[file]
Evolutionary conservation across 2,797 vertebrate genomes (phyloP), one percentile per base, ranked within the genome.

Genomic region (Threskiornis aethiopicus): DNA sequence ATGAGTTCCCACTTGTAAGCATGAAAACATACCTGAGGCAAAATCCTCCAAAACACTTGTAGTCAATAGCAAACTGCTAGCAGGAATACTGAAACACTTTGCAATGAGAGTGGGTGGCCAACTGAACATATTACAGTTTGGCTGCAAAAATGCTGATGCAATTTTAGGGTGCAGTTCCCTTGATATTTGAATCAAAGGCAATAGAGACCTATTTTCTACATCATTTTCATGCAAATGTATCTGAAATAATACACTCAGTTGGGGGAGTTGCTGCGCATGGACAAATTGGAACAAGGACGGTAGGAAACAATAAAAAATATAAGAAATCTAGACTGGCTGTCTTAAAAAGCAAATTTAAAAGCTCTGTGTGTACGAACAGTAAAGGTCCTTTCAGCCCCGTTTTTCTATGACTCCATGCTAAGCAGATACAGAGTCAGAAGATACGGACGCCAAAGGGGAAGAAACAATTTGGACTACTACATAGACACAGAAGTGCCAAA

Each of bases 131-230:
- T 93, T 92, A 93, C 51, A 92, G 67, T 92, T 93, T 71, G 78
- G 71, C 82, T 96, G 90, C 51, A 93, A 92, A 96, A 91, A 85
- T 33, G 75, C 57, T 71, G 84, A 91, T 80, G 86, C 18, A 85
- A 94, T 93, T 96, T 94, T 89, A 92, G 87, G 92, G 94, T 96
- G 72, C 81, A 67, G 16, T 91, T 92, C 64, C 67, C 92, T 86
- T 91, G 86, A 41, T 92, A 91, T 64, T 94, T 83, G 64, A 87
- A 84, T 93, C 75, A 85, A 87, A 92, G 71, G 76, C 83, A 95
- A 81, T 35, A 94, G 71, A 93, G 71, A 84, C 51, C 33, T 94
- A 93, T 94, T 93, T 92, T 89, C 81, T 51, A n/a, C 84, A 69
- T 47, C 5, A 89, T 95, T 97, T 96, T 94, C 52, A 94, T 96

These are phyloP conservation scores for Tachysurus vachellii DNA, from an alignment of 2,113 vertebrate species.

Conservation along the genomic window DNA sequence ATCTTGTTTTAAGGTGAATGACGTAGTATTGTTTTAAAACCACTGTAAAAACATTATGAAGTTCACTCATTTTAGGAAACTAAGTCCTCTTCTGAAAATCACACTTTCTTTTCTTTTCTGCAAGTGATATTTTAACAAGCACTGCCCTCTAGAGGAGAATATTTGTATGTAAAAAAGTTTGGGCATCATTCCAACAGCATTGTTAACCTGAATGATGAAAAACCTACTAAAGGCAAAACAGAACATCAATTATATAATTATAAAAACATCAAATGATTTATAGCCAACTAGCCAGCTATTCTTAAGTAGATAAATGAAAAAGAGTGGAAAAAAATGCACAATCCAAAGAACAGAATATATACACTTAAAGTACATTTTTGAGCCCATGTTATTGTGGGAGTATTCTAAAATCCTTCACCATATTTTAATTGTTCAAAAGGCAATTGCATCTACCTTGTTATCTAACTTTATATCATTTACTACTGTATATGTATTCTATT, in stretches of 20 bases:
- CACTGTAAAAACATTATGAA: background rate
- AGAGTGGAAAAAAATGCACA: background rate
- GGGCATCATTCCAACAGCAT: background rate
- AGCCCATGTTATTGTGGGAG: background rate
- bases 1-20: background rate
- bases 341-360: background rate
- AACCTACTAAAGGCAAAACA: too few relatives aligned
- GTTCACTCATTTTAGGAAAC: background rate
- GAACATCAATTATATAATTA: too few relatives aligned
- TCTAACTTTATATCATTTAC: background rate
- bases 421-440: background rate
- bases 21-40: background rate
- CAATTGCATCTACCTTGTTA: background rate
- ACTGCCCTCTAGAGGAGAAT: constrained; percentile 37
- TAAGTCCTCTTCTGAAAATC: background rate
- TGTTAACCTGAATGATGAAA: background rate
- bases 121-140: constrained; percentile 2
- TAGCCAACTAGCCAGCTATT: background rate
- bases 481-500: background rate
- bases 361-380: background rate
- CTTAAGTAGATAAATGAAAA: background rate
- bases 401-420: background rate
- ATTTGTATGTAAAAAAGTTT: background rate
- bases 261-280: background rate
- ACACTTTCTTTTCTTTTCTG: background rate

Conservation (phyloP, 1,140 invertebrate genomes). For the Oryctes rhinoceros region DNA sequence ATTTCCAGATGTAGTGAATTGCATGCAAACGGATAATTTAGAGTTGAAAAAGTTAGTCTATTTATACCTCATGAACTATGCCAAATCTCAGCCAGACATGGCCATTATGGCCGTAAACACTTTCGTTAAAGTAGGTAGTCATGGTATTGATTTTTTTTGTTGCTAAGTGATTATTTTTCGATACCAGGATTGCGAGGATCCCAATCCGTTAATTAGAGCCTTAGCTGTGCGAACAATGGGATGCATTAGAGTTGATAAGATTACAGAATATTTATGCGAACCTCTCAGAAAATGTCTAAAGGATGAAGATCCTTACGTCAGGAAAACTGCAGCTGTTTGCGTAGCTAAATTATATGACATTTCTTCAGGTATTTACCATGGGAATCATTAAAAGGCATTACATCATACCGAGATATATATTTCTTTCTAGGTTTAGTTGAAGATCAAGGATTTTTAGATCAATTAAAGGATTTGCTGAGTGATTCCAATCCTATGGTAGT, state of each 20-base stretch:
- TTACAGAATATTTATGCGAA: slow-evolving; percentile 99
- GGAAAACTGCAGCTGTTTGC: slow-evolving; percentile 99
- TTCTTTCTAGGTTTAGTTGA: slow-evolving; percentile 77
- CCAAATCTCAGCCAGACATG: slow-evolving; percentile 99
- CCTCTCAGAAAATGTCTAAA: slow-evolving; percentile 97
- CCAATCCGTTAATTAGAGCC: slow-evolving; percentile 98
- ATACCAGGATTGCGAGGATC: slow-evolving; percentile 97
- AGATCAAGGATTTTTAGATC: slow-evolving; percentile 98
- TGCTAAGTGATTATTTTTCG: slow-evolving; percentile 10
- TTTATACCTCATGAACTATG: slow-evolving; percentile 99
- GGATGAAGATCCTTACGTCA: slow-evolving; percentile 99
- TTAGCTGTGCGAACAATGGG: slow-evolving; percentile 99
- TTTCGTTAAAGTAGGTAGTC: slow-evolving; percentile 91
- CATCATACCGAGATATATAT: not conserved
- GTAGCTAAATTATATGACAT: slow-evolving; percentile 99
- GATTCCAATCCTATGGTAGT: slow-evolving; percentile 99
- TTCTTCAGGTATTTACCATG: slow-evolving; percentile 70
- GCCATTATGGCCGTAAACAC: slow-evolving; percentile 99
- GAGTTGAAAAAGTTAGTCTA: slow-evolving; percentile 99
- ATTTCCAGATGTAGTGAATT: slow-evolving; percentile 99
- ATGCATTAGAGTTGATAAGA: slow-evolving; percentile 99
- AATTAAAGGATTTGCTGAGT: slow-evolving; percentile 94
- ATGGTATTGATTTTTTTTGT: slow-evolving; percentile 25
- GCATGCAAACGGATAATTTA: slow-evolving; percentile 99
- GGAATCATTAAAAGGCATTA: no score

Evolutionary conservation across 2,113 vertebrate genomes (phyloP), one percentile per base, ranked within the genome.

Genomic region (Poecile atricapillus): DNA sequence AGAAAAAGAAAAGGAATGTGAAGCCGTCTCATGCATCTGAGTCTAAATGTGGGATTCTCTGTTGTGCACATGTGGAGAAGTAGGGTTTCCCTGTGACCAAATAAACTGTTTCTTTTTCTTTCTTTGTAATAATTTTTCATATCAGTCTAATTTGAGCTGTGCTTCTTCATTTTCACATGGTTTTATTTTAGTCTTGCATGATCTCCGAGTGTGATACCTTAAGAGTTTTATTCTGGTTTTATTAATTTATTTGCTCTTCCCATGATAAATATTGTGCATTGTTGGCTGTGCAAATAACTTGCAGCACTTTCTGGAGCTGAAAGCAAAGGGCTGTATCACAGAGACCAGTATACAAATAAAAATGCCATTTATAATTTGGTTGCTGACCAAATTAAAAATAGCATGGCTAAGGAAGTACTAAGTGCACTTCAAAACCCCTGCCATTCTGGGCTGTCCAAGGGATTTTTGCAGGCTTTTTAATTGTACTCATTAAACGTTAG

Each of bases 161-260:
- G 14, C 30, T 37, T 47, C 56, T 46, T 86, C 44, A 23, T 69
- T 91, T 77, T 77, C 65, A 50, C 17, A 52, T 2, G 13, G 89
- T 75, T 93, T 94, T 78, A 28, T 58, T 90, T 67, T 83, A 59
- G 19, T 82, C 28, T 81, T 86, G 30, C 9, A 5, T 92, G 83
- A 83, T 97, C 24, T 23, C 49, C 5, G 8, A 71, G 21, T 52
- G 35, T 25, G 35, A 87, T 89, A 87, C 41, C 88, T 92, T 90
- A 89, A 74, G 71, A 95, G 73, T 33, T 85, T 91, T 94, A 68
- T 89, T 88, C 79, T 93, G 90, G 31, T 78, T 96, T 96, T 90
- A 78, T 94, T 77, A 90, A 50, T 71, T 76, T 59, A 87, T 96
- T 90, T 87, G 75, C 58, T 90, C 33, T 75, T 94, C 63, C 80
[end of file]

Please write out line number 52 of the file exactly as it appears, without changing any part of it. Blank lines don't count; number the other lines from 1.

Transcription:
- GGATGAAGATCCTTACGTCA: slow-evolving; percentile 99